The Bible,Copyist Errors and Catholicism

One of the questions I have is this…

Let’s take a look at Uzzah’s death.The Bible says in 1 Chronicles 13:9 that he was killed at Childon.While 2 Samuel talks about Nachon.

Now,this is supposedly a Bible contradiction.I have seen many apologetics websites try to explain this.

They explain this by saying that Childon is the most likely answer, and Nachon is likely a …later textual corruption.

‘‘Translators are not certain whether to understand “Nachon” as a proper name or an adjective and the manuscriupt tradition varies which is suggesting that something went amiss in the copying process.’’

Now,they do believe that the Bible is the Word of God,but not as a straightforward a magical fax from Heaven.

These apologists can accept there being copying errors in the Bible.

But I do not know if Catholics can accept there being copyist errors in the Bible.And that is what is troubling me.

If Catholics cannot accept copying errors being in the Bible,then what is the Catholic explanation for the Nachon and Childon contradiction problem?

I know of no Church teaching that says the Bible has to be free of coypists errors. Indeed, if you look at the notes in many Catholic Bibles, it cites the discrepency and says it may be a copyist error. The Bible is error free in matters of faith and morals. We know that there are such minor discrepencies that human fraility caused. But we have to ask: “Does it change the deposit of faith given to us by Christ and the Apostles?” If the answer is “No,” then what difference does it make? We don’t worship a book, no matter how sacred. We worship God, after all. :wink:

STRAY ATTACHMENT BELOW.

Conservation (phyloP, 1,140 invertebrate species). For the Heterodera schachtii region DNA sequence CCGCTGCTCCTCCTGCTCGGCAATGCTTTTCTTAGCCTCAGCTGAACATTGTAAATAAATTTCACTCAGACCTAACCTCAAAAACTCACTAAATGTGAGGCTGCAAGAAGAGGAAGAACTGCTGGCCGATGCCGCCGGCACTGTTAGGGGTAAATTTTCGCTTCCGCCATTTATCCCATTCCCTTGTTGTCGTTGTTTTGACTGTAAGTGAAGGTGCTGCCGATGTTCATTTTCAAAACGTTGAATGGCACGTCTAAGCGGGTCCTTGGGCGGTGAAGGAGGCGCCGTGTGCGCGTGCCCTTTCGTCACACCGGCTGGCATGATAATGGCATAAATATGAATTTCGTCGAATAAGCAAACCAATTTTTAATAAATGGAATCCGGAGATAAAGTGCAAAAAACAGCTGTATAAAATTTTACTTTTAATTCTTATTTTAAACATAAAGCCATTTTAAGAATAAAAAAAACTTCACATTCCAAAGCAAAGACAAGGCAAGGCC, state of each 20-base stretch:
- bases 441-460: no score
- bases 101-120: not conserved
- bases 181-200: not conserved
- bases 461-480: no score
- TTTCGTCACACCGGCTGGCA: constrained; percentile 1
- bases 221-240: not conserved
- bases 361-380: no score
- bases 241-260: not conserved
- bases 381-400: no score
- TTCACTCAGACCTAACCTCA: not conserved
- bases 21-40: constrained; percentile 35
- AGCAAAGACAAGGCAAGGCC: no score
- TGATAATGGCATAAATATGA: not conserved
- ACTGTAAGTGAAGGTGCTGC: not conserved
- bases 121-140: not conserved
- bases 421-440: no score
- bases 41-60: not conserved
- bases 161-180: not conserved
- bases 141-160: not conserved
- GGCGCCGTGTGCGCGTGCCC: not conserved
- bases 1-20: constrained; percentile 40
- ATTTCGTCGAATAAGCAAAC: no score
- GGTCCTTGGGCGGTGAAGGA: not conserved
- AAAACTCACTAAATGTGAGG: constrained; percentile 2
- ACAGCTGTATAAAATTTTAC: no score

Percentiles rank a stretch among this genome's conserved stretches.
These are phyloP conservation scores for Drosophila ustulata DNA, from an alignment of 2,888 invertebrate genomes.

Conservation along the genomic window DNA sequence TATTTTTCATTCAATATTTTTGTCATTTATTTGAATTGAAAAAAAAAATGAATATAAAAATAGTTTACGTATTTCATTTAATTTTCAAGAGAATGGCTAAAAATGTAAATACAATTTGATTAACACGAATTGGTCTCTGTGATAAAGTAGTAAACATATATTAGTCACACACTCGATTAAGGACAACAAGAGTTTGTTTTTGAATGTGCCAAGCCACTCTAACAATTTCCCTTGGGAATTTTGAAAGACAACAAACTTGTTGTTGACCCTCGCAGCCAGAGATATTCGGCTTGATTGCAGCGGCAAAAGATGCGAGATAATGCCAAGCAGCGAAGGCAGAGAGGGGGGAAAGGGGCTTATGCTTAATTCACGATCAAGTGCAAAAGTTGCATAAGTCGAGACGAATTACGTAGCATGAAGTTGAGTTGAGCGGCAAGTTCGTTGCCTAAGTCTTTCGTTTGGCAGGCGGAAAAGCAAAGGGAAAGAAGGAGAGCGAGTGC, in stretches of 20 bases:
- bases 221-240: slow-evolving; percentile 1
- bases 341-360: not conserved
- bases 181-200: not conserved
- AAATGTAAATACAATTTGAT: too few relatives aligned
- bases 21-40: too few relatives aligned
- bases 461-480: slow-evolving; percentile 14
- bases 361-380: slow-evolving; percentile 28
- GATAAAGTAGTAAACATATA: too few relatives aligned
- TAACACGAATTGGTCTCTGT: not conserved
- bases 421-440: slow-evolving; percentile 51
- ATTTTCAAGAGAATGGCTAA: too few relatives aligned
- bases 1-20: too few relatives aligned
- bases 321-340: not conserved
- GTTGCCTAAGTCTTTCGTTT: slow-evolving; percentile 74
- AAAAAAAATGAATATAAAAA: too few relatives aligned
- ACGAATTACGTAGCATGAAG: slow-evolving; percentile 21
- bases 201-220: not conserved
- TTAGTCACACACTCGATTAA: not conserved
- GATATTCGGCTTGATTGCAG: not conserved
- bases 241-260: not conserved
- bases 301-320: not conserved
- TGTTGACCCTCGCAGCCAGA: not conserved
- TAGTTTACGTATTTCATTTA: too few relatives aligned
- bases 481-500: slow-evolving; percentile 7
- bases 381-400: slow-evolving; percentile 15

well said :wink:

Over the centuries, with the many hand transcriptions of text made, there are bound to be a few transcription errors, but the overall revelation of God’s Salvation Plan is not diminished or brought into question.

If these errors bother you, 2 Samuel 21:19 when compared to 1 Samuel 17:49-50 must drive you right up the wall!

The Church did receive revelation directly from heaven, via Jesus Christ. She was preaching the gospel before a single word of the New Testament was written. Copyist errors present no great problem because her knowledge of God is living, and her authority to interpret Scripture, as well as Tradition, is part of her divinely ordained role. Quite different from Protestant claims and methods.

Interestingly, Pope Leo XIII in his encyclical Providentissimus Deus, while teaching that the Bible cannot be said to err, gives copyist errors as a possible cause of mistakes in the Bible: “It is true, no doubt, that copyists have made mistakes in the text of the Bible; this question, when it arises, should be carefully considered on its merits, and the fact not too easily admitted, but only in those passages where the proof is clear.”

However, in this case I don’t see why such a conclusion is necessary. The explanation that they are two names for the same person seems plausible and more likely.

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